More on Dawn Johnsen at OLC

By Neil Kinkopf

Last week, I published a post describing the flaws in the arguments that Dawn Johnsen’s critics have deployed against her. The critics have persisted in holding to baseless positions. One of the chief arguments is that Johnsen’s criticism of the Bush Administration’s “Terrorist Surveillance Program” shows that she is a ruthless partisan who cannot be trusted with in office.
Paul Mirengoff follows this line of argument in a recent post. He claims that Johnsen was not within the bi-partisan mainstream in criticizing the legality of the Program, because what Republican opposition existed was only to the failure of the Administration to disclose the existence of the Program and not to the legality of the Program itself. That is not the case. The Program was criticized as legally unauthorized by leading conservatives, including but by no means limited to Bob Barr (here) and by Richard Epstein, William Sessions, and William Van Alstyne (here). The fact that Johnsen has also criticized the legality of the Program can hardly be taken as evidence that she is a partisan or takes a dangerously narrow view of presidential power. As I pointed out in my earlier post, she has expressly condemned liberals who would overreact to the excesses of the Bush Administration by restricting the proper scope of presidential power.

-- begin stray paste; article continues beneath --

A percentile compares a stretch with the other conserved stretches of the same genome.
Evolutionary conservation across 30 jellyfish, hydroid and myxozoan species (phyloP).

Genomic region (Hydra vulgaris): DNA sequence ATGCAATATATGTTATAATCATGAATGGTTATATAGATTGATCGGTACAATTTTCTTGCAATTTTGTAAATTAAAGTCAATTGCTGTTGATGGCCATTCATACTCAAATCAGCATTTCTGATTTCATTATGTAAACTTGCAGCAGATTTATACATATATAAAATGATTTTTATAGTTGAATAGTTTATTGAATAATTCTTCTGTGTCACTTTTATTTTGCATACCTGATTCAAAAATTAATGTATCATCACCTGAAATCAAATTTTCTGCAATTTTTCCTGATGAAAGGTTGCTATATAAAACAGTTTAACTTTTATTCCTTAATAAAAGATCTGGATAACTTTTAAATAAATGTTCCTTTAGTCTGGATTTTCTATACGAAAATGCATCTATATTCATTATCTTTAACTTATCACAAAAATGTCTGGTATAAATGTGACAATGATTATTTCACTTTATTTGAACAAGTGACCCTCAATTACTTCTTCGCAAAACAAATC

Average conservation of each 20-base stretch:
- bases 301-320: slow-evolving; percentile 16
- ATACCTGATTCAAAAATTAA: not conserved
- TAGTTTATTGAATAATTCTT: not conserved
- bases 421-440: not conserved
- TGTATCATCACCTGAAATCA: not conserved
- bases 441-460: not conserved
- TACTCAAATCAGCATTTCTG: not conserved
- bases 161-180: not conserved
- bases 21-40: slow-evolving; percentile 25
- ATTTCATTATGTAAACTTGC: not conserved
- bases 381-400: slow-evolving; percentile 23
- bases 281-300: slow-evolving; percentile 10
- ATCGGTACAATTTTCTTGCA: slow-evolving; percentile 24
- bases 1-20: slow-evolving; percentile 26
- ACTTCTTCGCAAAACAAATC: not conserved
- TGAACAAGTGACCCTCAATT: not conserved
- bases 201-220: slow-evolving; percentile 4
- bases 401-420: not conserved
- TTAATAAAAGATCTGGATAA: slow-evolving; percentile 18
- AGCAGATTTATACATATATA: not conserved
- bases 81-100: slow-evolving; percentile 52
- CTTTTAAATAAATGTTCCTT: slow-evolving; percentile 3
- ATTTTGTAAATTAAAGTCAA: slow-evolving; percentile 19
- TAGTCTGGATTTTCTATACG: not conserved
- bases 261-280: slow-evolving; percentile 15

Mirengoff also criticizes Johnsen for her advocacy. Johnsen has advocated that progressives work on formulating and articulating a theory of the Constitution’s meaning. As an academic, she has done archival research revealing the conscious effort of conservatives to re-shape the legal landscape. In other settings, she has urged progressives to do the same. This is but one component of her academic work. The main thrust of her academic agenda has been to draw a distinction between this sort of advocacy and the proper role of the Office of Legal Counsel, which she has in no uncertain terms identified as an Office that must operate as a neutral arbiter and not as an advocate or as a promoter of some as-yet-unrealized constitutional vision.

The fact that Dawn Johnsen recognizes that lawyers, including herself, properly act as advocates in some settings, and properly refrain from advocacy in others, refutes the idea that she plans to use OLC to promote some progressive vision of the Constitution. Previous heads of OLC – William Rehnquist, Ted Olson, and Walter Dellinger come to mind – have been advocates (in fact outstanding advocates) in political settings, yet that does not in any way demonstrate that any of them was unable to put aside their political views in order to do the job of leading OLC.

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